Flora The leader of Sumak Muyu, Flora is a champion of hard work, community leadership, and generosity. She serves as Sumak Muyu’s main saleswoman, carrying many of the group’s products to downtown Cotacachi where she sells them out of her family’s stand at the local paseo artesanal, or artisanal corridor. A leading voice of the artisan cooperative of the paseo artesanal, Flora fights for the livelihood of not only Sumak Muyu’s members, but hundreds of other Cotacacheño artisans as well. Outside of work, she devotes much of her energy to leadership roles in community organizations for women’s rights, public health, and water protection, and has thus established herself as a notable figure in La Calera over the last few decades. She grows traditional crops such as maize and potatoes to supplement her family’s nutrition. She spends time with her six granddaughters, and takes them to La Calera’s many sacred sites so that they learn the significance of Pachamama, or Mother Earth.

“Artisanry is very important to me because my family and I live off of this work. Through artisanry we’ve acquired a house and been able to educate our children. It is also a beautiful thing to work with our own hands.” -Flora

Inés Sumak Muyu compañeras (partners), this work is certainly not Inés’ only creative outlet. At home, she and her husband have converted part of their house into a sort of bed and breakfast for visitors, where she serves fresh home-cooked meals using ingredients straight from the family’s sprawling backyard garden (we might even go as far as to call it a backyard farm – it’s that impressive!). Like Flora, Inés also devotes time to improving the community by working with a women’s cooperative in Cotacachi that provides resources and support to victims of gender-based violence. Along with spending time with her children, Inés’ favorite way to use her free time is to work on the crops in her backyard, an activity that she feels brings her in touch with the universe itself. As a member of Sumak Muyu, Inés

values the many skills she has picked up from working as an artisan – from designing, to crafting, to sales.

“My goal is for Sumak Muyu to be self-sustaining and successful enough to be able to carry out social work with vulnerable families in the community.” – Inés

Marisol, the matriarch. With four children and a nephew to look after, Marisol cooks for the family daily while the youngest of the kids (and the family’s two rambunctious dogs) play with their cousins and friends throughout the house. At the front of this house is Sumak Muyu’s headquarters – a spare room with a crafting table in the middle with handmade necklaces, bracelets, and earrings hanging on all the walls. Marisol, like her compañeras, cherishes the time they spend crafting jewelry together, as it offers her a chance to laugh, cry, and de-stress with her friends, all while making her own money to support her loved ones. When time allows, Marisol enjoys cultivating vegetables and looking after the flowers in her garden.

“It is a source of pride, of happiness, to make our own money and be able to help our families economically.” – Marisol

Alejandra Perhaps you’ve noticed a theme among Sumak Muyu’s artisans so far – they tend to be hard workers and mothers. Alejandra is no exception. A mother of two and one of the youngest members of the group, Alejandra’s favorite part of Sumak Muyu is the chance it gives her to learn new things so that she can continue creating ways to support her family. She also appreciates being able to express herself through the art that is their jewelry. When possible, she continues to express herself by hand-embroidering her own blouses, a traditional past-time for indigenous women in the Ecuadorian highlands.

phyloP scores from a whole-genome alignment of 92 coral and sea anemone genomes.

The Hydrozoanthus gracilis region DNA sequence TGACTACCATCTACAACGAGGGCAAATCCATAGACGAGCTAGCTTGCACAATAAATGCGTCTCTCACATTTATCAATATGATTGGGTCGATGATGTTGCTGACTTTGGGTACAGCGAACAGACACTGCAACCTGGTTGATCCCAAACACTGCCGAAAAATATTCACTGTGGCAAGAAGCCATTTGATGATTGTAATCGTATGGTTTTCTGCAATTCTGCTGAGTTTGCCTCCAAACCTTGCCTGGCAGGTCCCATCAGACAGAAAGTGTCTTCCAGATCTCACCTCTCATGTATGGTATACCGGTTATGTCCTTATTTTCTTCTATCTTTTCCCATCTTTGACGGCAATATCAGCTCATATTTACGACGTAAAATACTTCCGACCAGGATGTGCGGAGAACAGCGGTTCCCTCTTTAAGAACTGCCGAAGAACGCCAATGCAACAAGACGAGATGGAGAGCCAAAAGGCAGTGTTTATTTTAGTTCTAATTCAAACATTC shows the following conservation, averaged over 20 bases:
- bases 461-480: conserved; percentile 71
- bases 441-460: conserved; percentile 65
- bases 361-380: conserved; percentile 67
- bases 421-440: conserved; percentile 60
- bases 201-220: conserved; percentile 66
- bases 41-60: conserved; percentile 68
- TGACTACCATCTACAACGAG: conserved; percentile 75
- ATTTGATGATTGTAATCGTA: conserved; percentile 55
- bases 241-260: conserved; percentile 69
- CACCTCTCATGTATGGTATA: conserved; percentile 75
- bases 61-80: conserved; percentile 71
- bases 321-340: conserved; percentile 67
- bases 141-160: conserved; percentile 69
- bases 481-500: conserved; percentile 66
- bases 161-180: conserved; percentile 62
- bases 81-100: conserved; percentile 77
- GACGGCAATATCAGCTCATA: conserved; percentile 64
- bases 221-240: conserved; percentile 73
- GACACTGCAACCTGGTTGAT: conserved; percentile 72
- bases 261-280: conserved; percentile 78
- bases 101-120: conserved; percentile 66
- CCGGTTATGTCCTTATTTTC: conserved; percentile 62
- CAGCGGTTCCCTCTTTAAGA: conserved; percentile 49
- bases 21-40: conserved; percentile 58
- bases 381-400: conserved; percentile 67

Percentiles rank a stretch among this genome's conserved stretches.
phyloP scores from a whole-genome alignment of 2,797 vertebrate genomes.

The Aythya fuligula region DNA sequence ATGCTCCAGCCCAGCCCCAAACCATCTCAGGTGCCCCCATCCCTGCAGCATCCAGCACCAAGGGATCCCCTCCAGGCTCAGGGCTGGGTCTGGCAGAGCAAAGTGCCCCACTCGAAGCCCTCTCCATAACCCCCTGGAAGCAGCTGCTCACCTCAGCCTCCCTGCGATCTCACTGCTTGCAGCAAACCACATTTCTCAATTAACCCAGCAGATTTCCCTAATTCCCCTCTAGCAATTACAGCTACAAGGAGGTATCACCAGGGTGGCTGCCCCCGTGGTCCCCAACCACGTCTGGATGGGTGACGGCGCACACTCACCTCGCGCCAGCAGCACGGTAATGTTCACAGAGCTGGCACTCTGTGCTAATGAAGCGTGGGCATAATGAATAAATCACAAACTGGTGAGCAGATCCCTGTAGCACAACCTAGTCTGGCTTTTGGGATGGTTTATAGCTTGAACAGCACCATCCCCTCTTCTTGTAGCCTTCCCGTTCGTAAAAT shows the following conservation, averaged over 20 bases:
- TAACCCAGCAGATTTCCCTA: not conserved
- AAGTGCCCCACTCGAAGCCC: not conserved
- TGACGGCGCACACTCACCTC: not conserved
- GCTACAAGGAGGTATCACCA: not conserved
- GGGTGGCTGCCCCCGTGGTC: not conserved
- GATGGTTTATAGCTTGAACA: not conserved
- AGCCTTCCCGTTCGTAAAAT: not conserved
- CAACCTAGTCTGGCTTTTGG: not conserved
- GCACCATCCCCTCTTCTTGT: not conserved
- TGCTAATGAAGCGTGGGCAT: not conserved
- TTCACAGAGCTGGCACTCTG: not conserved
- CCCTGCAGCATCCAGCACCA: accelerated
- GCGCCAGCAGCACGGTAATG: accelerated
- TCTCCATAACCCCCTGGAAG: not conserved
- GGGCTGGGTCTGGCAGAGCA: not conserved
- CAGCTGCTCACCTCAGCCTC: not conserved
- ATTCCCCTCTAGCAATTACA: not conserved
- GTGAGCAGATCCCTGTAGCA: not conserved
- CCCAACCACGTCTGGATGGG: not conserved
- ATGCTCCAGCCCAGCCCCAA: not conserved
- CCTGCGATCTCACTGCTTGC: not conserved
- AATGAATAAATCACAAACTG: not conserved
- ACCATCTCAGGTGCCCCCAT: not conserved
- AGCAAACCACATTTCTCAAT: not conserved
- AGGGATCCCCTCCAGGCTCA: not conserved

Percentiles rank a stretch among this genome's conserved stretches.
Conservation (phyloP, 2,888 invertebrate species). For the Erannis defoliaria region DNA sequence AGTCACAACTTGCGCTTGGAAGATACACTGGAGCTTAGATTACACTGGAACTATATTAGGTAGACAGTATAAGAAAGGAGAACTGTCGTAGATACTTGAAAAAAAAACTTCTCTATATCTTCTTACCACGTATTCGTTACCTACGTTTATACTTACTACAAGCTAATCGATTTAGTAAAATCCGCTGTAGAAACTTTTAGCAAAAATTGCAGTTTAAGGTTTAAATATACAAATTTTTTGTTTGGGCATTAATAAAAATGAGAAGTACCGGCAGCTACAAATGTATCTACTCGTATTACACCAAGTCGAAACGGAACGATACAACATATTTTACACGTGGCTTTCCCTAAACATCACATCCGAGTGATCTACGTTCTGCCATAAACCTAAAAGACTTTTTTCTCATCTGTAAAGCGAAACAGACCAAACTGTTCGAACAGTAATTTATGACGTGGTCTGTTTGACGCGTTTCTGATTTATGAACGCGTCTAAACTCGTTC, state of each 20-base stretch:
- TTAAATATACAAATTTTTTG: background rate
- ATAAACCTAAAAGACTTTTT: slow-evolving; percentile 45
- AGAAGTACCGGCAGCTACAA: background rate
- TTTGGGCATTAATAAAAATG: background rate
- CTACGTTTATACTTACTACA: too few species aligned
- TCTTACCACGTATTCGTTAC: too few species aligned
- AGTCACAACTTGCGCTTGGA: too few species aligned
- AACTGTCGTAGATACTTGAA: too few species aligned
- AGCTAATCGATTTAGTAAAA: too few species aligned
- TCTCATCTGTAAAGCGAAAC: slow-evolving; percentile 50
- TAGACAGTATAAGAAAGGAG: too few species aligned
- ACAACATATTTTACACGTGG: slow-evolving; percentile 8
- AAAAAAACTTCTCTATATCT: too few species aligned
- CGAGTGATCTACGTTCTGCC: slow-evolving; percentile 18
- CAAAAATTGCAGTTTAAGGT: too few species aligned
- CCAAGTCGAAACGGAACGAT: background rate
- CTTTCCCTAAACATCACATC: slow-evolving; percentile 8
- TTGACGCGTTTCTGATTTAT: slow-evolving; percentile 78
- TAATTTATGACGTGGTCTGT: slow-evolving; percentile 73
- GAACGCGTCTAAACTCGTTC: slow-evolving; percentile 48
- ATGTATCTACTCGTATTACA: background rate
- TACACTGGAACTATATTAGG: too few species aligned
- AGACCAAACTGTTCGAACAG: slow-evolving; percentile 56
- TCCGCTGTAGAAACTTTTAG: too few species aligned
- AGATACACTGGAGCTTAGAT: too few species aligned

“I would like to see our workshop expand some day and become more recognized so that we can generate more employment in the community.” – Alejandra

Elena, one of the more recent additions to the Sumak Muyu team, values the festive and creative energy of the group, and loves learning from the other members as well as teaching them what she knows. A mother herself, she especially appreciates the support that Sumak Muyu provides for local families in need by purchasing school supplies for their children. Elena draws much pride from being part of such a strong and entrepreneurial group of women, and hopes that one day they will be able to share their creations with more customers, which would in turn allow them to employ and empower even more women. She enjoys attending local fairs and festivals, making new friends, coming up with new ideas, and, of course, working the land to cultivate crops.

For me, artisanry represents passion and tradition. It is also a great help to me because through artisanry I have work and have thus been able to support my family.” – Alejandra

Yury, Flora’s daughter-in-law and the mother of Flora’s youngest granddaughter, is Sumak Muyu’s newest member. Her favorite parts of being in the group include creating new designs and learning new techniques, being able to grow as a person, and adopting the values of unity and friendship with her compañeras. She also cherishes the meaning behind their work, seeing artisanry as a way to respect customs and preserve local traditions. Yury’s goal is to one day earn a master’s degree in finance and use her knowledge to return and help grow Sumak Muyu even more. Along with her newfound affinity for making artisanry, Yury loves to spend time with her daughter (who just learned to walk!) and listen to music.

“Being a part of Sumak Muyu and working as a group has helped me to have a sense of responsibility, respect, care, and dedication to my work.” – Yury